Scientists reveal secrets of glass frogs that HIDE their red blood cells

Scientists reveal secrets of glass frogs that HIDE their red blood cells

Scientists reveal secrets of glass frogs that HIDE their red blood cells

When tiny glass frogs come in at night, they can become transparent by hiding nearly 90 percent of their red blood cells.

The colorful areas are tucked away in the frog’s liver, which may hide the cells, according to a study published Thursday in the journal Science.

These are during the day little frogs spend their time hanging under tree leaves. At that point, their green-colored forms cast no shadows, making them largely invisible to potential predators.

Scientists reveal secrets of glass frogs that HIDE their red blood cells

When tiny glass frogs come in at night, they can become transparent by hiding nearly 90 percent of their red blood cells. Above: A female glass frog is shown with eggs in her transparent ovaries, photographed from below with a flash

However, once they wake up, the frogs look more reddish brown.

“If they’re transparent, it’s for their safety,” said Junjie Yao, a Duke University biomedical engineer and co-author. When awake, they can actively evade predators, but when they are asleep and most vulnerable, they have “adapted to remain hidden.”

Scientists used light and ultrasound imaging technology to unlock a new insight: The frogs can “concentrate,” or hide, nearly 90 percent of their red blood cells in their livers while they sleep.

That circulating blood would otherwise betray them. Yao also pointed out that the frogs can shrink and compress most of their internal organs.

The study “beautifully explains” how “glass frogs hide blood in the liver to preserve transparency,” Juan Manuel Guayasamin, a frog biologist at the University of San Francisco in Quito, Ecuador, who was not involved in the study, told the Associated Press.

The colorful areas are tucked away in the frog’s liver, which may obscure the cells, according to a study published Thursday in the journal Science. Above: A glass frog sits on a leaf

Scientists used light and ultrasound imaging technology to unlock a new insight: The frogs can “concentrate,” or hide, nearly 90 percent of their red blood cells in their livers while they sleep. Above: A male glass frog is photographed from below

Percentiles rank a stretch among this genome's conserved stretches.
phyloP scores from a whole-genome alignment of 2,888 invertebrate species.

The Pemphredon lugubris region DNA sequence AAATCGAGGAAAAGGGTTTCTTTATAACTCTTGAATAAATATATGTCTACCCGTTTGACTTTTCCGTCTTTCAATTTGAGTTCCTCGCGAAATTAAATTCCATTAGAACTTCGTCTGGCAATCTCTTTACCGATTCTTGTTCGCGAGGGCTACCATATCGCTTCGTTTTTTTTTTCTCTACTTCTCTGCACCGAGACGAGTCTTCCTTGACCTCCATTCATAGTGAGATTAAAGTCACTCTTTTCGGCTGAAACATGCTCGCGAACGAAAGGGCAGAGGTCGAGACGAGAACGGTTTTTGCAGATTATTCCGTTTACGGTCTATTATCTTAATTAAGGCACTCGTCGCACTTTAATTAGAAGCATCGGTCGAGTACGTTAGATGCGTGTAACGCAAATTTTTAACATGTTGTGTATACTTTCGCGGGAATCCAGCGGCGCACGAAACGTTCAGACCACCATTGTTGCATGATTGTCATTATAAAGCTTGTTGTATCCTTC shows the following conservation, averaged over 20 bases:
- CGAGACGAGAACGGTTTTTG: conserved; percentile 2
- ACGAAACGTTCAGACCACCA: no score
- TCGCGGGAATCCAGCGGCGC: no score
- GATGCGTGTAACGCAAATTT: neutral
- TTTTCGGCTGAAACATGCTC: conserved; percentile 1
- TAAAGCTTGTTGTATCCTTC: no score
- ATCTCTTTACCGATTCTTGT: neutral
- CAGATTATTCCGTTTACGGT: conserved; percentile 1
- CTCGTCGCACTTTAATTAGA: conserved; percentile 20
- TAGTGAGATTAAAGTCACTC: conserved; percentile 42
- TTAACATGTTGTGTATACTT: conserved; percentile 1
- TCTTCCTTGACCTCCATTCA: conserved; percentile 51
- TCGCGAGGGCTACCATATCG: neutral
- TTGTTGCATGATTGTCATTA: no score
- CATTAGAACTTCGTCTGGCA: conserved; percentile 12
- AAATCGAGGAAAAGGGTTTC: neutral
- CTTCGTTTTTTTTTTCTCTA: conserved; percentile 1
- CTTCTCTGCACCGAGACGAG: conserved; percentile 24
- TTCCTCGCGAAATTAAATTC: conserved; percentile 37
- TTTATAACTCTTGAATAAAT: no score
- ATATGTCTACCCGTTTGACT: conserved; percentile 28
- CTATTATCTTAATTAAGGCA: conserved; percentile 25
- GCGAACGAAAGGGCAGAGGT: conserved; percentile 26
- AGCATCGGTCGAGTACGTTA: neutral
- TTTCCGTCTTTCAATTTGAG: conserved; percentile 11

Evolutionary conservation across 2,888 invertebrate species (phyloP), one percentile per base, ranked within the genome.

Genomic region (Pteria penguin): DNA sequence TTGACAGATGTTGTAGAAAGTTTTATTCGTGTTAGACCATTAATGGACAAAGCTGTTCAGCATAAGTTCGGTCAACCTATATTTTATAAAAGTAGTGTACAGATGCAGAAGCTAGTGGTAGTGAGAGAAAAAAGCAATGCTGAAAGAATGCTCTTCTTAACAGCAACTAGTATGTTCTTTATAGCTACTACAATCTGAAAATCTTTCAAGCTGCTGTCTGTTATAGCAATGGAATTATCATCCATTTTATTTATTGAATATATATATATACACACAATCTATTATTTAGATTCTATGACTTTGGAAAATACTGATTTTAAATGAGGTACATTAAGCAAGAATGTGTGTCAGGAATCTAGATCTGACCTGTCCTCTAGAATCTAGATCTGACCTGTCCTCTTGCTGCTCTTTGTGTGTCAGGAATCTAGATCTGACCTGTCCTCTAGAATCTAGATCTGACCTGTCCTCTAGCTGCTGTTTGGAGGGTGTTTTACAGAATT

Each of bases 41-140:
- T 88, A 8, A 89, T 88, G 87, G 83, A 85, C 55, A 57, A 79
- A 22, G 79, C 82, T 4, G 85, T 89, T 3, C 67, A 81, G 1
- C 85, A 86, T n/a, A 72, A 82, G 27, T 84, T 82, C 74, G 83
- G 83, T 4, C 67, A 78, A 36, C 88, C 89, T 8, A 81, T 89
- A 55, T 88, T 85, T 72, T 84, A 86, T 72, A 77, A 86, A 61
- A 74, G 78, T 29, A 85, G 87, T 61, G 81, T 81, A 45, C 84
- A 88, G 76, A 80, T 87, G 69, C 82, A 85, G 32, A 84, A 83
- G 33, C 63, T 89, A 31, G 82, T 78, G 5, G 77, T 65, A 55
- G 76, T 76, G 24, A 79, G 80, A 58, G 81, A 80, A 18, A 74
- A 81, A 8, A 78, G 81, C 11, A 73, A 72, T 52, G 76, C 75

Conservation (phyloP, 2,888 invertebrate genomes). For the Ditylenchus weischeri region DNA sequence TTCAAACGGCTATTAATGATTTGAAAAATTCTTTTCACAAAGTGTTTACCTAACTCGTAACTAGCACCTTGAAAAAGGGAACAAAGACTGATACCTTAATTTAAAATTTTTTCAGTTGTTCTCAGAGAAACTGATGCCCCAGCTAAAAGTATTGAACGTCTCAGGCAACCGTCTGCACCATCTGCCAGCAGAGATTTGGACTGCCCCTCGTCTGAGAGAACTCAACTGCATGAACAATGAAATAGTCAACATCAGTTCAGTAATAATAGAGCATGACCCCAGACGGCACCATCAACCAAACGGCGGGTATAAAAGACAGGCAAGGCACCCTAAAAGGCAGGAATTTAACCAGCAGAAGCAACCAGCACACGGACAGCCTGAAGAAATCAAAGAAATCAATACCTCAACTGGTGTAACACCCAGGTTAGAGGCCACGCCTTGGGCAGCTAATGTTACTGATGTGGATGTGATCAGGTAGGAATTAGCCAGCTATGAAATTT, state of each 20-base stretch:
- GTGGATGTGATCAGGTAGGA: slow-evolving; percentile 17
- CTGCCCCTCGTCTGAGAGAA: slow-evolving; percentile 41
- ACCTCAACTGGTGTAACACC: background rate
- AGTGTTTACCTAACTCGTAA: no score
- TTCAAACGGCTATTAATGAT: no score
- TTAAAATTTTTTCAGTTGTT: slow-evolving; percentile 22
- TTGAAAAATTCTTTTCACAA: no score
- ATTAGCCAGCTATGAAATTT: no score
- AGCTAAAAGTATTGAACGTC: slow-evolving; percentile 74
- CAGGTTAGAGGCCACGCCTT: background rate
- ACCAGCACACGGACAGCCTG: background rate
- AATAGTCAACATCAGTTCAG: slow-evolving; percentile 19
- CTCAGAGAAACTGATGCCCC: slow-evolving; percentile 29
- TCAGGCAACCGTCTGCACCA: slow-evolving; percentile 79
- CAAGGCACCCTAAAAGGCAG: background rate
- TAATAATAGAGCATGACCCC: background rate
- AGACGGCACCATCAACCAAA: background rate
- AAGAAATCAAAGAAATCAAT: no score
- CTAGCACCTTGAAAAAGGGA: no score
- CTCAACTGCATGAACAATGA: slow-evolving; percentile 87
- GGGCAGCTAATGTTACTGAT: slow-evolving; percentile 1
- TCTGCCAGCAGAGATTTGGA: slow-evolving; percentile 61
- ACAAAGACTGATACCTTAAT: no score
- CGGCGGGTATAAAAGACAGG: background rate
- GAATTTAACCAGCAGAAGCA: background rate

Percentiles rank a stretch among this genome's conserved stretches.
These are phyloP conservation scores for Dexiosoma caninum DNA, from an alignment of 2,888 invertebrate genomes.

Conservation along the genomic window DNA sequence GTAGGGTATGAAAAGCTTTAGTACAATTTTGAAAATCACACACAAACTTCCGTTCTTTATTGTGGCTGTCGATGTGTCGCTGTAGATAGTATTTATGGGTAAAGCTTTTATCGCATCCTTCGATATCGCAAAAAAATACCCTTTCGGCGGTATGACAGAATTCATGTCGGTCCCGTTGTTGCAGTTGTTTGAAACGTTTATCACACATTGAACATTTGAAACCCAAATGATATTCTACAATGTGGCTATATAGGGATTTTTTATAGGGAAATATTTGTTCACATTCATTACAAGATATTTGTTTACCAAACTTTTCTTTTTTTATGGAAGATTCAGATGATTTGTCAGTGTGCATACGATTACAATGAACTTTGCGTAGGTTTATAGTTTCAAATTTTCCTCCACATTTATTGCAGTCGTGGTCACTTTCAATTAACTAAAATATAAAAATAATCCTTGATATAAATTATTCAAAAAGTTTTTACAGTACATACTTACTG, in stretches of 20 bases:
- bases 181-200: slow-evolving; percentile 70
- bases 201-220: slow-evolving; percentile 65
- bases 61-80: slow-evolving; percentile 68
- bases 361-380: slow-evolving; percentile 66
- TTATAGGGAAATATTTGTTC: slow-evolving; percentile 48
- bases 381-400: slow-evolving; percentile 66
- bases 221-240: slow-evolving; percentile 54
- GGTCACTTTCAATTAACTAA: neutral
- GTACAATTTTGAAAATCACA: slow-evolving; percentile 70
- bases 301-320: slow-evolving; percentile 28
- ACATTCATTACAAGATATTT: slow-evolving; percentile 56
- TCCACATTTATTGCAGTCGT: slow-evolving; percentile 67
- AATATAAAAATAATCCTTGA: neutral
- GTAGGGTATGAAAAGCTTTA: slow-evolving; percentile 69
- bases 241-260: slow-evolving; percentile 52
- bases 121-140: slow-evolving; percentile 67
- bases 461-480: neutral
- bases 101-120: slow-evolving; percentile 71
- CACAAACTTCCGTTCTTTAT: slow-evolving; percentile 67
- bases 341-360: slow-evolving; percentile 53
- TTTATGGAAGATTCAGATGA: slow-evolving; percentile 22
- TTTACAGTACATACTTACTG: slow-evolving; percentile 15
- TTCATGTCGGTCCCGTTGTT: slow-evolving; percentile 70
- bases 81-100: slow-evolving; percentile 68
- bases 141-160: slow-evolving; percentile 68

How they manage to accomplish this feat is still somewhat mysterious.

For most animals, very little blood circulating oxygen for a few hours would be fatal – and concentrating blood so tightly would result in fatal clotting. However, the frogs can survive.

Researchers believe that future studies on the species could provide information for the development of anticoagulant drugs.

“Transparency is extremely rare in nature, and in terrestrial animals it’s essentially unheard of outside of the glass frog,” said Oxford University biologist Richard Whitem, who was not involved in the study.

Those that are transparent include some fish, shrimp, jellyfish, worms, and insects—none of which move large amounts of red blood through their bodies.

“It’s just this really amazing, dynamic form of camouflage,” White said.

“Transparency is extremely rare in nature, and in terrestrial animals it’s essentially unheard of outside of the glass frog,” said Oxford University biologist Richard Whitem, who was not involved in the study. Above: A leaf-dwelling glass frog is shown

Above: A collection of researchers’ photos shows the same frog asleep, under anesthesia, and while active (in transmitted light), showing the difference between red blood cells in circulation



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